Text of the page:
Originally: Union Pacific Depot
Location: 109 W. Truslow Avenue (110 E. Santa Fe Avenue)
1923: Mission Revival
The Fullerton Union Pacific Railroad Depot was originally constructed at 109 W. Truslow Avenue on the opposite side of Harbor Boulevard from its current location. The Union Pacific Railroad was the third to lay tracks through Fullerton and to build a depot, which firmly established the city as the regional rail center for northern Orange County.
In addition to being prototypical of the depots for the Union Pacific Railroad from the early 1920s, the structure represents one of the six important examples of the Mission Revival style in Fullerton. The structure was composed of two sections - one for passengers and another for freight operations. By far the more decorative, the passenger section consisted of an eight-sided domed drum topped by an unusual round cupola. A Mission style parapet occurs at the two ends of the main gabled roof. An arched arcade with a Mission tile shed roof is situated on both sides of the main entry. The stepped parapet at the main entry is a deviation from the typical Union Pacific Depot design, offering an unusual combination of Zigzag Moderne and Mission Revival styles. The freight house section was a much simpler design with its flat-pitched gable roof supported by exposed wood trusses. A wooden loading platform once skirted both sides of this section of the building.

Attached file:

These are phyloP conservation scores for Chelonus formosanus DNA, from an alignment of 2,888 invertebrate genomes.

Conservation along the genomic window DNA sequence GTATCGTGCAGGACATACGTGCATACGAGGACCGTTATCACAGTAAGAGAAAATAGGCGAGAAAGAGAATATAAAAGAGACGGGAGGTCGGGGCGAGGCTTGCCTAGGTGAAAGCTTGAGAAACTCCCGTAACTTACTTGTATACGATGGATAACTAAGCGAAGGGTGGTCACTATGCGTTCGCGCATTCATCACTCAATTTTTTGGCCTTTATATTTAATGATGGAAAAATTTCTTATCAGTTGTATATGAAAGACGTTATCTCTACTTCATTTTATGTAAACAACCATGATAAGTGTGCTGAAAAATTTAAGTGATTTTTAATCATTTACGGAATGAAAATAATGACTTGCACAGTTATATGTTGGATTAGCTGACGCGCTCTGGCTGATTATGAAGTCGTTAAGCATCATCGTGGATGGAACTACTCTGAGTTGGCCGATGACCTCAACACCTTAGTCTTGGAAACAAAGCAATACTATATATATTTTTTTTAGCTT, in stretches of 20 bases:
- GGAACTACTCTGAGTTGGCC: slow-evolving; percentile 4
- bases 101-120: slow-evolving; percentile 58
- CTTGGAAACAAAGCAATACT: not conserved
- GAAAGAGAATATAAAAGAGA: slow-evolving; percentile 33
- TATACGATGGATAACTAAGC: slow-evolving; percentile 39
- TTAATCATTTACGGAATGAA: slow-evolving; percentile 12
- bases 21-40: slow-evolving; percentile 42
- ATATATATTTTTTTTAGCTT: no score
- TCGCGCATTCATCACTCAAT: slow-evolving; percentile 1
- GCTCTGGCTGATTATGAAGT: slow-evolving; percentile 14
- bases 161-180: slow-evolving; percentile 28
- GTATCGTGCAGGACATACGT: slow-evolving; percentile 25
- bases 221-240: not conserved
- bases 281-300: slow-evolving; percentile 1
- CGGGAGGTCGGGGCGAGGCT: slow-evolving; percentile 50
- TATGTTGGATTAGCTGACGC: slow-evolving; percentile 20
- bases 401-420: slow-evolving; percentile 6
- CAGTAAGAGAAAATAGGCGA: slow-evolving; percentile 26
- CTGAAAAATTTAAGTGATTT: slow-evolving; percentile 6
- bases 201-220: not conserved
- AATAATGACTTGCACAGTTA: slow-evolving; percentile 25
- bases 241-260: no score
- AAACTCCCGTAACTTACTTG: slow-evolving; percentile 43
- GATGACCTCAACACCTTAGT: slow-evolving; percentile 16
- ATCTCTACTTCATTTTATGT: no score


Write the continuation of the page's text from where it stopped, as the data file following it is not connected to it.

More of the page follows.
To avoid its demolition, the Redevelopment Agency successfully moved the building to its present site in 1980, and it was subsequently rehabilitated and converted for use as a sit down restaurant. Some additional construction was needed in this conversion, but all of the character-defining features of the structure's original architecture were retained.
Along with the Pacific Electric and Santa Fe rail lines, the Union Pacific Railroad played a major role in the development of the city. The tremendous growth in population and agriculture in north Orange County in the early 1900s attracted the Union Pacific Railroad to place a line through Orange County as part of the connection between Los Angeles and Salt Lake City. Its first attempt failed, primarily because of resistance from the Santa Fe Railroad; after World War I, the power and influence of the Santa Fe Railroad had diminished, and the Union Pacific Railroad finally obtained the right to establish its tract. The depot in Fullerton was built in 1923, and a competition with the Santa Fe Railroad commenced. In 1930, the Santa Fe Railroad demolished its old wood-framed structure and built its impressive Spanish Colonial Revival depot. The depots of the three rail lines remained active until the late 1970s.
The relocation and preservation of the Union Pacific Depot in 1980, brought all three historic depot buildings together as part of a planned transportation center, which has become a regional hub for a urban transit system.